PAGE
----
A comparison of pregabalin, lamotrigine, and placebo as adjunctive therapy in patients with refractory partial-onset seizures.
Author(s): Baulac M, Leon T, O'Brien TJ, Whalen E, Barrett J
Affiliation(s): Hopital Pitie-Salpetriere, APHP, Universite PARIS VI and INSERM UMR_S 975, Cortex & Epilepsy, Clinique Neurologique, Hopital de la Pitie-Salpetriere, Paris, France. firstname.lastname@example.org
Publication date & source: 2010-09, Epilepsy Res., 91(1):10-9. Epub 2010 Aug 8.
Publication type: Clinical Trial, Phase I; Clinical Trial, Phase II; Comparative Study; Multicenter Study; Randomized Controlled Trial; Research Support, Non-U.S. Gov't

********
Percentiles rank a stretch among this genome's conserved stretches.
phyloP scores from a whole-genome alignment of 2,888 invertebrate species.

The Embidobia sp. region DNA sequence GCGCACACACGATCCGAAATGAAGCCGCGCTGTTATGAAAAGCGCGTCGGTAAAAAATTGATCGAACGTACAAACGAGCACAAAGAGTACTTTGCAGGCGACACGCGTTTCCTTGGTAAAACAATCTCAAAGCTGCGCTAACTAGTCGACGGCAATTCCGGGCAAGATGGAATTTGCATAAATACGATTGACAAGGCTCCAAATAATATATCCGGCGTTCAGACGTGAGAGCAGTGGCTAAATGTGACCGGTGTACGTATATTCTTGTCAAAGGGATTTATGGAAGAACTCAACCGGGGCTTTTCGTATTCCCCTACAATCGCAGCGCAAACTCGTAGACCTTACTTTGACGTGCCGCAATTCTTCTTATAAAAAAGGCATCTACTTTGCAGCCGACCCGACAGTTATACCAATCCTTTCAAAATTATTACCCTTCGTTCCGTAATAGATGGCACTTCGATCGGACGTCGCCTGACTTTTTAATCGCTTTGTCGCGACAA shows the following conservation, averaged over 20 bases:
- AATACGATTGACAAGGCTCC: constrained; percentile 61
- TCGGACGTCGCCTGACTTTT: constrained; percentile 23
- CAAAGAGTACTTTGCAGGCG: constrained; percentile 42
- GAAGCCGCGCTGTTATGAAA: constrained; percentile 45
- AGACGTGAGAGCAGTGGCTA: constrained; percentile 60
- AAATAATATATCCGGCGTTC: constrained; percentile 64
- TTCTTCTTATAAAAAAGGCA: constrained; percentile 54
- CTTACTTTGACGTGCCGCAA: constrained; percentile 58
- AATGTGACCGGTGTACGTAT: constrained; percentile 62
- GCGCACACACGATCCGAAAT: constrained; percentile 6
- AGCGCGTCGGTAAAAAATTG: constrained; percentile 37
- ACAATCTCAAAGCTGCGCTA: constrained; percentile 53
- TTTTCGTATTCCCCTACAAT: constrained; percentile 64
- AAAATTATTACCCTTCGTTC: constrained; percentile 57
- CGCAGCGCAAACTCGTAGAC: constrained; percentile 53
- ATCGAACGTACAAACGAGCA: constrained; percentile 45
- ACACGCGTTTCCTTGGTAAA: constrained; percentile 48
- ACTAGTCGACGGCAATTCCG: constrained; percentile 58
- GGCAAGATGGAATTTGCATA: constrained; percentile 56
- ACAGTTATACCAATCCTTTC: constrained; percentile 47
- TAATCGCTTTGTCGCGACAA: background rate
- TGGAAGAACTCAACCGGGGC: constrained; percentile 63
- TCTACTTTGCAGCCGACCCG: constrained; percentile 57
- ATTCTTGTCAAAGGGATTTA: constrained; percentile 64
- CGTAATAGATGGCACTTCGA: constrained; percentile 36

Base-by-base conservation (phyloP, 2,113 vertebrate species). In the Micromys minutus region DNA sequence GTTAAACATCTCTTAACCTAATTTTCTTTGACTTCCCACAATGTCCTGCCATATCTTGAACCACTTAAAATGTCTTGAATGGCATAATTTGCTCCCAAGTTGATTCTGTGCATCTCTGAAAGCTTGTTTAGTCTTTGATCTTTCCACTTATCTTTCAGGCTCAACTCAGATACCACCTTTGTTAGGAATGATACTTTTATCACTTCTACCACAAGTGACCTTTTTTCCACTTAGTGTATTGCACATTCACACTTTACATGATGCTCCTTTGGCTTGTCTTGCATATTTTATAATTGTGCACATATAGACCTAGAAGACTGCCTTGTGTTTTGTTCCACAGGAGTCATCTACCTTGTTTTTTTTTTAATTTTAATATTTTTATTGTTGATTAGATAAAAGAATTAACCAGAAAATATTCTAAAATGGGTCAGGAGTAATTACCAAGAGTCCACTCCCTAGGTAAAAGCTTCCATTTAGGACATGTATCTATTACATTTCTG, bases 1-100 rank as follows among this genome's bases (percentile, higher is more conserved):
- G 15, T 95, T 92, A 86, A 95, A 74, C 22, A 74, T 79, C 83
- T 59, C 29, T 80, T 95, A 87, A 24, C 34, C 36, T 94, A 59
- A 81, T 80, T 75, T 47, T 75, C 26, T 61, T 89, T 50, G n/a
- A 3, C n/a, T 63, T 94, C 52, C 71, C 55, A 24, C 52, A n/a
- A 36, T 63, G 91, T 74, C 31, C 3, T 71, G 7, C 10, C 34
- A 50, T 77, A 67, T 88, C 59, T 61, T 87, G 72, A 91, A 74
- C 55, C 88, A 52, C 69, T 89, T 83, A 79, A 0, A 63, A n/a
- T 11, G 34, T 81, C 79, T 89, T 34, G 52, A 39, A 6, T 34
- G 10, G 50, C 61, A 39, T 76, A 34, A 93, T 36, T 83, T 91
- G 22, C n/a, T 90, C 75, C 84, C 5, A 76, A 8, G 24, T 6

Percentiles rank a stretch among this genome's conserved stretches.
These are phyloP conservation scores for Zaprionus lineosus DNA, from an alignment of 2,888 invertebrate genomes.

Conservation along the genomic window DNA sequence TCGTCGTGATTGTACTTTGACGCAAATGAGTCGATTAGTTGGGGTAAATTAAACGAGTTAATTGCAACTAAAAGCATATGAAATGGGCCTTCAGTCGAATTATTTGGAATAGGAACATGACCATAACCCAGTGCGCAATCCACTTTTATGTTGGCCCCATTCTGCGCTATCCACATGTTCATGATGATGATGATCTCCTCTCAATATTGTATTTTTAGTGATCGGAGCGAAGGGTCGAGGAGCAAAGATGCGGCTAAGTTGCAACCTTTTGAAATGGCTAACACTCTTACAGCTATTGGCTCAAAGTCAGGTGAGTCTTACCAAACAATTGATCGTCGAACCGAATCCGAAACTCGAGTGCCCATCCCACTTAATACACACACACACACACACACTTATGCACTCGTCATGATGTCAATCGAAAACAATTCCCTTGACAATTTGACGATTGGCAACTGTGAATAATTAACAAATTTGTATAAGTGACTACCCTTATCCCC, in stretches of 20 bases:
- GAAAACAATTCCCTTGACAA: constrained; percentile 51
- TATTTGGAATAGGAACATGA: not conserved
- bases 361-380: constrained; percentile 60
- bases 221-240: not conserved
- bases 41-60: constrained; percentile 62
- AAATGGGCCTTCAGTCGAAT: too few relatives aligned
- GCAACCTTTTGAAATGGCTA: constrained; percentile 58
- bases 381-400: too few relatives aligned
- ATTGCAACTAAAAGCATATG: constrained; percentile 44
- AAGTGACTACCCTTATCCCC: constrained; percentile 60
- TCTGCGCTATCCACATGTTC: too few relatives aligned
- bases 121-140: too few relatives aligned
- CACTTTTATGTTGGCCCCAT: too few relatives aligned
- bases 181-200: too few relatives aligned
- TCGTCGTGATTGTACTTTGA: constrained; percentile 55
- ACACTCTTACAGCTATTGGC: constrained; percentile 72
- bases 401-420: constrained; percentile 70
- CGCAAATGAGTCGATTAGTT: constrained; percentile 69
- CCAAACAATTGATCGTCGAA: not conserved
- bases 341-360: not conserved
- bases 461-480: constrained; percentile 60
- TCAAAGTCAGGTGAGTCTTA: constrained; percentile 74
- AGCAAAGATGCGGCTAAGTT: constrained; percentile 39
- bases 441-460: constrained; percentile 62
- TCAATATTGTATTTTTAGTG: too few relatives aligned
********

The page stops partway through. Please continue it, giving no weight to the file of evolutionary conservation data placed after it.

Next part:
PURPOSE: This study assessed the comparative efficacy of pregabalin for refractory partial seizures. METHODS: Four-hundred and thirty-four patients with partial seizures were randomized to pregabalin, lamotrigine, or placebo as adjunctive therapy for 17 weeks of double-blind treatment. In phase I (11 weeks), pregabalin was titrated over 1 week and lamotrigine over 5 weeks to fixed dosages of 300mg/day for both. In phase II (6 weeks), patients not yet seizure-free were increased to pregabalin 600mg/day or lamotrigine 400mg/day. RESULTS: During phase I, there was a nonsignificant trend toward a greater reduction in seizures with pregabalin versus placebo and lamotrigine. Across the 17 weeks of treatment, pregabalin showed a median percentage reduction from baseline in seizure frequency of -20.0% (p=.001) versus placebo, and -9.7% (p=.080) versus lamotrigine. The responder rate (> or =50% reduction in seizure frequency) for pregabalin exceeded that of placebo (36% vs 21%; p=.007) and lamotrigine (36% vs 24%; p=.04). Adverse events were consistent with the known safety profiles of pregabalin and lamotrigine. DISCUSSION: Pregabalin was demonstrated to be noninferior to lamotrigine in the treatment of refractory partial seizures. Overall conclusions were complicated by an unusually large and heterogeneous placebo response. Copyright 2010. Published by Elsevier B.V.